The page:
Nesbitt Memorial Library Journal, Volume 6, Number 2, May, 1996 Page: 63
The following text was automatically extracted from the image on this page using optical character recognition software:
Consider the Lily:
The Ungilded History of Colorado County, Texas
by Bill Stein
When the settlers returned to the Colorado River after the Battle of San Jacinto,
they had, in effect, stepped back in time. Much of the progress they had made in settling
the area had been undone. Most of the buildings had been destroyed, their domestic animals
had been driven off, and many of the settlers either did not or were slow to return. In
addition, the turmoil of the preceding few months had forced them to forego planting and
cultivating crops, and, as they had in 1823, they again faced the prospect of sustaining
themselves almost exclusively through hunting. In 1836, however, game was scarce,
having been diminished by thirteen years of co-existence with man and the movement of
two armies through the area.'
Their hunger and grievous economic problems, however, did not prevent the
newly independent Texans from acting against those who had failed to stand with them
during the revolution. At least one settler had remained at his home on the Colorado during
the conflict, and cooperated fully with the Mexican army. After the Mexicans were repelled
from the incipient country, the army called for his arrest. But the officer who was sent to
take him into custody, apparently after being personally enriched by the suspected
collaborator, somehow let him escape. The officer made no pursuit, choosing instead to
return to his camp, and stopping on the way to be fed by and steal two horses from William
Another Colorado River settler, John Byrne, fell out of favor with his fellow
colonists, and with the government, by fleeing the area during the conflict specifically to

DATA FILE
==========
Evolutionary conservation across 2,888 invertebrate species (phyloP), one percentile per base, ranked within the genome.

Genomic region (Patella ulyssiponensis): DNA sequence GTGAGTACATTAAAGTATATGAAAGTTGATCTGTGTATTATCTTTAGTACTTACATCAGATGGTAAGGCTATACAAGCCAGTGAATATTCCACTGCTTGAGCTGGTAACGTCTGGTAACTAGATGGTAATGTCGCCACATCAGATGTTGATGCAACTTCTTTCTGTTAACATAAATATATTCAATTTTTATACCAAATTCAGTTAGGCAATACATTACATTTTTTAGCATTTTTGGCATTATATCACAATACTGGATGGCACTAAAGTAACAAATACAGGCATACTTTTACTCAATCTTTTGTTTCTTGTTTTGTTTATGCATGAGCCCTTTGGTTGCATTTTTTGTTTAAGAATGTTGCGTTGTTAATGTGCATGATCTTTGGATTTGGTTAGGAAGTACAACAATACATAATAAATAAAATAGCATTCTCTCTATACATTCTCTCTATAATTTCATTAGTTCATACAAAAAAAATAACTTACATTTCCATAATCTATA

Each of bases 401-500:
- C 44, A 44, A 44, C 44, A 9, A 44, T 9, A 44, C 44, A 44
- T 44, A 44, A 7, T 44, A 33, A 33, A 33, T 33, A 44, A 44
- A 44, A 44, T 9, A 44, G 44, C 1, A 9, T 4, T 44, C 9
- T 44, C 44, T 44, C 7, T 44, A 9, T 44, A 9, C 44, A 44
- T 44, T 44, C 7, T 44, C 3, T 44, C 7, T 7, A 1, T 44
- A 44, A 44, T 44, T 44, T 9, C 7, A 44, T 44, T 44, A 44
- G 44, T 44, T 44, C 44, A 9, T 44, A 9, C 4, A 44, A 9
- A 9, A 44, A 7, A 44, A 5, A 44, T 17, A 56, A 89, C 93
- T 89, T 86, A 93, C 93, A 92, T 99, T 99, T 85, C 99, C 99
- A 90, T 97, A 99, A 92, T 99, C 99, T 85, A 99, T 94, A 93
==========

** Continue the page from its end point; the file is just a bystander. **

avoid participating in it. Byrne had been granted a league of land on the west side of the
Colorado River a few miles south of the Atascosito Crossing on April 9, 1831. He had added
to his holdings by purchasing one-fourth of an adjacent league from Dewees. Shortly after
1 William Bluford Dewees, Letters from an Early Settler of Texas (Louisville: Morton & Griswold,
1852. Reprint. Waco: Texian Press, 1968), pp. 205, 208. Another, more subtle limitation to the prosperity of
the Colorado settlers should be pointed out. Many of the recent arrivals in the colony had served in the war,
and thereby found themselves entitled to land grants. So did many others who met the residency requirements
laid out in the new constitution. The sudden availability of so much nearly-free land must have sharply devalued
the real estate that had already been acquired, depriving landowners both of rents and of markets for either their
land or their produce.
2 Dewees, Letters from an Early Settler of Texas, pp. 206-207. The identity of the army officer, to
whom Dewees refers as a major, and that of the Mexican collaborator, are unknown.
Here’s what’s next.
This issue can be searched. Note: Results may vary based on the legibility of text within the document.
Matching Search ResultsView 32 pages within this issue that match your search.
Tools / Downloads
Get a copy of this page or view the extracted text.
Citing and Sharing
Basic information for referencing this web page. We also provide extended guidance on usage rights, references, copying or embedding.
Reference the current page of this Periodical.
Nesbitt Memorial Library. Nesbitt Memorial Library Journal, Volume 6, Number 2, May, 1996, periodical, May 1996; Columbus, Texas. (texashistory.unt.edu/ark:/67531/metapth151397/m1/3/?q=nesbitt%20memorial%20library%20journal: accessed November 19, 2017), University of North Texas Libraries, The Portal to Texas History, texashistory.unt.edu; crediting Nesbitt Memorial Library.